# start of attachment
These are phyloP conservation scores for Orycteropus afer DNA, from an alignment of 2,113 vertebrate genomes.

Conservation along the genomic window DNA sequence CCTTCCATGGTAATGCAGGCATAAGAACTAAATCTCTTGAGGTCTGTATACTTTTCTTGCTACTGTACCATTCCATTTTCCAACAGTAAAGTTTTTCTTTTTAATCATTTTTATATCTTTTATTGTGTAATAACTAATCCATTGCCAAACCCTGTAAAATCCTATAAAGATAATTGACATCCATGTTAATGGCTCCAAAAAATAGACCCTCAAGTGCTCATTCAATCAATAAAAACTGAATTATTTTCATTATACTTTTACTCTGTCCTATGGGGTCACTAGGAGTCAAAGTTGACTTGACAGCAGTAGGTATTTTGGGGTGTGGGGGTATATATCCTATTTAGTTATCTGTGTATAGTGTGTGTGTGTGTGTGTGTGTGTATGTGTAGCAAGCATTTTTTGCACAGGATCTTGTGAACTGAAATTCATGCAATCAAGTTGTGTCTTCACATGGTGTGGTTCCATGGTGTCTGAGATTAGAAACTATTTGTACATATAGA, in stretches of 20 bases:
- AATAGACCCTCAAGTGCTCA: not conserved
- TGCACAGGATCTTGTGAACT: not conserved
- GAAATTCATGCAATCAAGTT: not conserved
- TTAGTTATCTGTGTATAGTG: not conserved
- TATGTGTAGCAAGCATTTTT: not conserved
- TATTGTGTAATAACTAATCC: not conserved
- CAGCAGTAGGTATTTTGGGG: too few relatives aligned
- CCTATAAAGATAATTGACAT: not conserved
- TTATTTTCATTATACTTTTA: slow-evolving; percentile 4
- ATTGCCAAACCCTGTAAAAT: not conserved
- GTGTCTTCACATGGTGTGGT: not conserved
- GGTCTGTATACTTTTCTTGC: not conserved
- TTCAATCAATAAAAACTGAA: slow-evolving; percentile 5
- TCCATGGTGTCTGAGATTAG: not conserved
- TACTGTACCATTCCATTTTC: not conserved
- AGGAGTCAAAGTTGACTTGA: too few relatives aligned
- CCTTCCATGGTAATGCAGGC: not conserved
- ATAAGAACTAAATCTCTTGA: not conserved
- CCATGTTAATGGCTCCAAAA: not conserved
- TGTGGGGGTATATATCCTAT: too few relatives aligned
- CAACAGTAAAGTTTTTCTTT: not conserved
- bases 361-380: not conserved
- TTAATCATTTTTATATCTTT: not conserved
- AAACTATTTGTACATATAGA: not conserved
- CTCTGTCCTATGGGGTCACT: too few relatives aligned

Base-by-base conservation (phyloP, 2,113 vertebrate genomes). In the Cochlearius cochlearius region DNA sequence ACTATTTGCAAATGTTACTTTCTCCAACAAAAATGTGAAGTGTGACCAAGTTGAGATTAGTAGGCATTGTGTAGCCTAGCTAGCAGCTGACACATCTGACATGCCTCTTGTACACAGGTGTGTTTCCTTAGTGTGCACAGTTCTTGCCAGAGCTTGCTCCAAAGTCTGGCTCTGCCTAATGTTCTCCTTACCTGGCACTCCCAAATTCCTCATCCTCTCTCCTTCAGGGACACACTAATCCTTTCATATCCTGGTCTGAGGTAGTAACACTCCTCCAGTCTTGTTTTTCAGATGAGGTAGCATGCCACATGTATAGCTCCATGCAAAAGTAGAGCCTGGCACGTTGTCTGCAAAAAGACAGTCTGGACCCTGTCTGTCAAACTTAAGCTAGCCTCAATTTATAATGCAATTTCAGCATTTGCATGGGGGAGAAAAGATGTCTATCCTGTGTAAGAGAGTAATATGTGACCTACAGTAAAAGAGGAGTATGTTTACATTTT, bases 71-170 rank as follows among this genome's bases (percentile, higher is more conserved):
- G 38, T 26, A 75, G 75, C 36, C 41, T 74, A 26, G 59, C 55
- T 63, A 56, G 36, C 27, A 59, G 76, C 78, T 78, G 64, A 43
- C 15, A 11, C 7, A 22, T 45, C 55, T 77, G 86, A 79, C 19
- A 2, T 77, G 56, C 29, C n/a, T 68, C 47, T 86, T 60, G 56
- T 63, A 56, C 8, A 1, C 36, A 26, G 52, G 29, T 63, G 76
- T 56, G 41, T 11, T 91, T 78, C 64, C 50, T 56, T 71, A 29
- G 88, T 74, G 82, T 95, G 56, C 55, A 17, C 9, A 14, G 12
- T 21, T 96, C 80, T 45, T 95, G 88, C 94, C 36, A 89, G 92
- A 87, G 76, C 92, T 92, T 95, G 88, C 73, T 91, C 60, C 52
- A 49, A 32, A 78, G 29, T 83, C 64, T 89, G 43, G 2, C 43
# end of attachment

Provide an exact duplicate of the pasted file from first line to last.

These are phyloP conservation scores for Orycteropus afer DNA, from an alignment of 2,113 vertebrate genomes.

Conservation along the genomic window DNA sequence CCTTCCATGGTAATGCAGGCATAAGAACTAAATCTCTTGAGGTCTGTATACTTTTCTTGCTACTGTACCATTCCATTTTCCAACAGTAAAGTTTTTCTTTTTAATCATTTTTATATCTTTTATTGTGTAATAACTAATCCATTGCCAAACCCTGTAAAATCCTATAAAGATAATTGACATCCATGTTAATGGCTCCAAAAAATAGACCCTCAAGTGCTCATTCAATCAATAAAAACTGAATTATTTTCATTATACTTTTACTCTGTCCTATGGGGTCACTAGGAGTCAAAGTTGACTTGACAGCAGTAGGTATTTTGGGGTGTGGGGGTATATATCCTATTTAGTTATCTGTGTATAGTGTGTGTGTGTGTGTGTGTGTGTATGTGTAGCAAGCATTTTTTGCACAGGATCTTGTGAACTGAAATTCATGCAATCAAGTTGTGTCTTCACATGGTGTGGTTCCATGGTGTCTGAGATTAGAAACTATTTGTACATATAGA, in stretches of 20 bases:
- AATAGACCCTCAAGTGCTCA: not conserved
- TGCACAGGATCTTGTGAACT: not conserved
- GAAATTCATGCAATCAAGTT: not conserved
- TTAGTTATCTGTGTATAGTG: not conserved
- TATGTGTAGCAAGCATTTTT: not conserved
- TATTGTGTAATAACTAATCC: not conserved
- CAGCAGTAGGTATTTTGGGG: too few relatives aligned
- CCTATAAAGATAATTGACAT: not conserved
- TTATTTTCATTATACTTTTA: slow-evolving; percentile 4
- ATTGCCAAACCCTGTAAAAT: not conserved
- GTGTCTTCACATGGTGTGGT: not conserved
- GGTCTGTATACTTTTCTTGC: not conserved
- TTCAATCAATAAAAACTGAA: slow-evolving; percentile 5
- TCCATGGTGTCTGAGATTAG: not conserved
- TACTGTACCATTCCATTTTC: not conserved
- AGGAGTCAAAGTTGACTTGA: too few relatives aligned
- CCTTCCATGGTAATGCAGGC: not conserved
- ATAAGAACTAAATCTCTTGA: not conserved
- CCATGTTAATGGCTCCAAAA: not conserved
- TGTGGGGGTATATATCCTAT: too few relatives aligned
- CAACAGTAAAGTTTTTCTTT: not conserved
- bases 361-380: not conserved
- TTAATCATTTTTATATCTTT: not conserved
- AAACTATTTGTACATATAGA: not conserved
- CTCTGTCCTATGGGGTCACT: too few relatives aligned

Base-by-base conservation (phyloP, 2,113 vertebrate genomes). In the Cochlearius cochlearius region DNA sequence ACTATTTGCAAATGTTACTTTCTCCAACAAAAATGTGAAGTGTGACCAAGTTGAGATTAGTAGGCATTGTGTAGCCTAGCTAGCAGCTGACACATCTGACATGCCTCTTGTACACAGGTGTGTTTCCTTAGTGTGCACAGTTCTTGCCAGAGCTTGCTCCAAAGTCTGGCTCTGCCTAATGTTCTCCTTACCTGGCACTCCCAAATTCCTCATCCTCTCTCCTTCAGGGACACACTAATCCTTTCATATCCTGGTCTGAGGTAGTAACACTCCTCCAGTCTTGTTTTTCAGATGAGGTAGCATGCCACATGTATAGCTCCATGCAAAAGTAGAGCCTGGCACGTTGTCTGCAAAAAGACAGTCTGGACCCTGTCTGTCAAACTTAAGCTAGCCTCAATTTATAATGCAATTTCAGCATTTGCATGGGGGAGAAAAGATGTCTATCCTGTGTAAGAGAGTAATATGTGACCTACAGTAAAAGAGGAGTATGTTTACATTTT, bases 71-170 rank as follows among this genome's bases (percentile, higher is more conserved):
- G 38, T 26, A 75, G 75, C 36, C 41, T 74, A 26, G 59, C 55
- T 63, A 56, G 36, C 27, A 59, G 76, C 78, T 78, G 64, A 43
- C 15, A 11, C 7, A 22, T 45, C 55, T 77, G 86, A 79, C 19
- A 2, T 77, G 56, C 29, C n/a, T 68, C 47, T 86, T 60, G 56
- T 63, A 56, C 8, A 1, C 36, A 26, G 52, G 29, T 63, G 76
- T 56, G 41, T 11, T 91, T 78, C 64, C 50, T 56, T 71, A 29
- G 88, T 74, G 82, T 95, G 56, C 55, A 17, C 9, A 14, G 12
- T 21, T 96, C 80, T 45, T 95, G 88, C 94, C 36, A 89, G 92
- A 87, G 76, C 92, T 92, T 95, G 88, C 73, T 91, C 60, C 52
- A 49, A 32, A 78, G 29, T 83, C 64, T 89, G 43, G 2, C 43